Role of Nerve and Muscle Biopsies in Pediatric Patients in the Era of Genetic Testing

Kaili Yang, Susan T Iannaccone, Lorrie S. Burkhalter, Joan S Reisch, Chunyu Cai, David T Schindel

Research output: Contribution to journalArticle

Abstract

Background: An operative biopsy is an important component in the diagnosis and treatment of neuromuscular disorders (NMDs). However, recent advances in molecular genetics suggest less invasive genetic testing should be the initial approach. The purpose of our study was to demonstrate the diagnostic value of muscle or nerve biopsy within the pediatric population at a pediatric academic center and offer recommendations for genetic testing in relation to biopsy to achieve the highest diagnostic yield. Methods: Following institutional review board approval, we retrospectively reviewed the electronic medical record of 221 pediatric patients who underwent muscle and/or nerve biopsy for suspicion of NMD from January 2007 to March 2018. Demographics, family history, clinical presentations, genetic testing results, pathology results, anesthesia complications, clinical diagnoses, and clinic follow-up data were collected. Chi-square analysis was done for statistical significance. Results: A total of 220 underwent muscle biopsy, and 15 underwent nerve biopsy. Not all patients received genetic testing. The average age at biopsy was 7.7 y. Biopsy revealed significant histologic abnormalities in 62.9% (139), directly leading to a specific clinical diagnosis in 33.9% (75). When genetic testing was done before biopsy, definite pathogenic variants were found in 7.6% (9). When genetic testing was done after biopsy, definite pathogenic variants were found in 45.0% (27). Genetic testing yield for pathogenic variants was higher when done after biopsy (P value < 0.00001). Conclusions: Muscle and nerve biopsies may provide significant diagnostic value. Biopsy helped to rule in or out NMD and guide genetic testing. Our data suggest NMD genetic testing yield was higher when done after biopsy.

Original languageEnglish (US)
Pages (from-to)27-32
Number of pages6
JournalJournal of Surgical Research
Volume243
DOIs
StatePublished - Nov 1 2019

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Genetic Testing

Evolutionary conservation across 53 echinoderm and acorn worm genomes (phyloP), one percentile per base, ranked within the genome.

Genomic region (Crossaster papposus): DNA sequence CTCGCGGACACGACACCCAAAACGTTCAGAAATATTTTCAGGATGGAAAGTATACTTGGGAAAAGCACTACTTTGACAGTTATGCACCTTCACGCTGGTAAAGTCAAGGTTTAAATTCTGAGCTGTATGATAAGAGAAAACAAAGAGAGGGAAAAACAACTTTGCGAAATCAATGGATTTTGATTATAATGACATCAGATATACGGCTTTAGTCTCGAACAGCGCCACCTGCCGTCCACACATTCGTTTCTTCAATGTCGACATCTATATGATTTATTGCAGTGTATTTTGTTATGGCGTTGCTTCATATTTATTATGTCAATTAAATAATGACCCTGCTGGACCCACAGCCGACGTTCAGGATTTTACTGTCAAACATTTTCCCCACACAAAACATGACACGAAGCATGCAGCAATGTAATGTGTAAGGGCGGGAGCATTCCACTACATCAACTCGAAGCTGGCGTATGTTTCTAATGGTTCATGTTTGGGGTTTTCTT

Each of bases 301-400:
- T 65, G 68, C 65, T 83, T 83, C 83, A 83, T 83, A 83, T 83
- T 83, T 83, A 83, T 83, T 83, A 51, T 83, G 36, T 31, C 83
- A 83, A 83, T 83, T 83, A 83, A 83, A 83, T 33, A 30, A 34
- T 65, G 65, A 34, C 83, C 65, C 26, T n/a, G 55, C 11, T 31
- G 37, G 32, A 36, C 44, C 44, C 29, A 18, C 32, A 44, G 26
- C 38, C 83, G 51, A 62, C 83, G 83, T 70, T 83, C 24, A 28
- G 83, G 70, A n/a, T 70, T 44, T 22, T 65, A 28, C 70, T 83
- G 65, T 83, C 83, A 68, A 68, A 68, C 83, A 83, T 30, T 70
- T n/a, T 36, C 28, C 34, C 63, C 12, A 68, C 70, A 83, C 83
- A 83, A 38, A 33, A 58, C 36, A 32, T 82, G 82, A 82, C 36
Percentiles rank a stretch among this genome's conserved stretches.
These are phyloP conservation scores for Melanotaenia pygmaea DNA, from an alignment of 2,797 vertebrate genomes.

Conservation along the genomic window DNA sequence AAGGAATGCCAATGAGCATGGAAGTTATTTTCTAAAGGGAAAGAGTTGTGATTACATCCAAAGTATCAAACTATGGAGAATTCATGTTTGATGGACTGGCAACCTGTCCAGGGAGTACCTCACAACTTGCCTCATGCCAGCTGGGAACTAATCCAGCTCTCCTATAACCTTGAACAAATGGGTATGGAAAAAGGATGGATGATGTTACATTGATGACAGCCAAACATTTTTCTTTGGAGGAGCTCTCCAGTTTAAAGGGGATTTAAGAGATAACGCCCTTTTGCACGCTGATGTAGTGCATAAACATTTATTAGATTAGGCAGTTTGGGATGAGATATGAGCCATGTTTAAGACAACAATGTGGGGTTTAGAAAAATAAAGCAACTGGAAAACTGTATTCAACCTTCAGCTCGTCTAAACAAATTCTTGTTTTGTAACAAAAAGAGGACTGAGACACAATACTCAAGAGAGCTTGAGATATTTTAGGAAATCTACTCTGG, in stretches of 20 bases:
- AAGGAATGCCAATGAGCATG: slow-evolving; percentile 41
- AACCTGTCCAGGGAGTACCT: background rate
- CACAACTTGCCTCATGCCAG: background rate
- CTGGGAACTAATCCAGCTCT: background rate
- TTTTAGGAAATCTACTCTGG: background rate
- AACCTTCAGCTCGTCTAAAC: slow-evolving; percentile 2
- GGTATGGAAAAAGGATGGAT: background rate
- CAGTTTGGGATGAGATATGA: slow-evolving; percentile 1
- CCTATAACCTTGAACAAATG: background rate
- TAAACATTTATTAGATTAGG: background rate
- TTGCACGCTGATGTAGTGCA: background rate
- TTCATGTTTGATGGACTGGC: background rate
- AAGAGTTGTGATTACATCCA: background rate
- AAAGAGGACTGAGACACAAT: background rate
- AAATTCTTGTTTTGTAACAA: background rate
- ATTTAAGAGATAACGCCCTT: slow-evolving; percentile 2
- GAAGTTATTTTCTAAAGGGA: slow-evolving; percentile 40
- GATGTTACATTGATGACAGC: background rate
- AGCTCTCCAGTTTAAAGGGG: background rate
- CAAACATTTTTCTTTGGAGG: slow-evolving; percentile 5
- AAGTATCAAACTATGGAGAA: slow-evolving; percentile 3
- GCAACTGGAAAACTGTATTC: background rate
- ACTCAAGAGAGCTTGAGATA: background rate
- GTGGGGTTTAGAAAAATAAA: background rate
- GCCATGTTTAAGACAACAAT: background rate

Pediatrics
Biopsy
Muscles
Electronic Health Records
Research Ethics Committees
Molecular Biology
Anesthesia

Keywords

  • Genetic testing
  • Muscle biopsy
  • Nerve biopsy
  • Pediatric neuromuscular disorders

ASJC Scopus subject areas

  • Surgery

Cite this

Role of Nerve and Muscle Biopsies in Pediatric Patients in the Era of Genetic Testing. / Yang, Kaili; Iannaccone, Susan T; Burkhalter, Lorrie S.; Reisch, Joan S; Cai, Chunyu; Schindel, David T.

In: Journal of Surgical Research, Vol. 243, 01.11.2019, p. 27-32.

Research output: Contribution to journalArticle

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abstract = "Background: An operative biopsy is an important component in the diagnosis and treatment of neuromuscular disorders (NMDs). However, recent advances in molecular genetics suggest less invasive genetic testing should be the initial approach. The purpose of our study was to demonstrate the diagnostic value of muscle or nerve biopsy within the pediatric population at a pediatric academic center and offer recommendations for genetic testing in relation to biopsy to achieve the highest diagnostic yield. Methods: Following institutional review board approval, we retrospectively reviewed the electronic medical record of 221 pediatric patients who underwent muscle and/or nerve biopsy for suspicion of NMD from January 2007 to March 2018. Demographics, family history, clinical presentations, genetic testing results, pathology results, anesthesia complications, clinical diagnoses, and clinic follow-up data were collected. Chi-square analysis was done for statistical significance. Results: A total of 220 underwent muscle biopsy, and 15 underwent nerve biopsy. Not all patients received genetic testing. The average age at biopsy was 7.7 y. Biopsy revealed significant histologic abnormalities in 62.9{\%} (139), directly leading to a specific clinical diagnosis in 33.9{\%} (75). When genetic testing was done before biopsy, definite pathogenic variants were found in 7.6{\%} (9). When genetic testing was done after biopsy, definite pathogenic variants were found in 45.0{\%} (27). Genetic testing yield for pathogenic variants was higher when done after biopsy (P value < 0.00001). Conclusions: Muscle and nerve biopsies may provide significant diagnostic value. Biopsy helped to rule in or out NMD and guide genetic testing. Our data suggest NMD genetic testing yield was higher when done after biopsy.",
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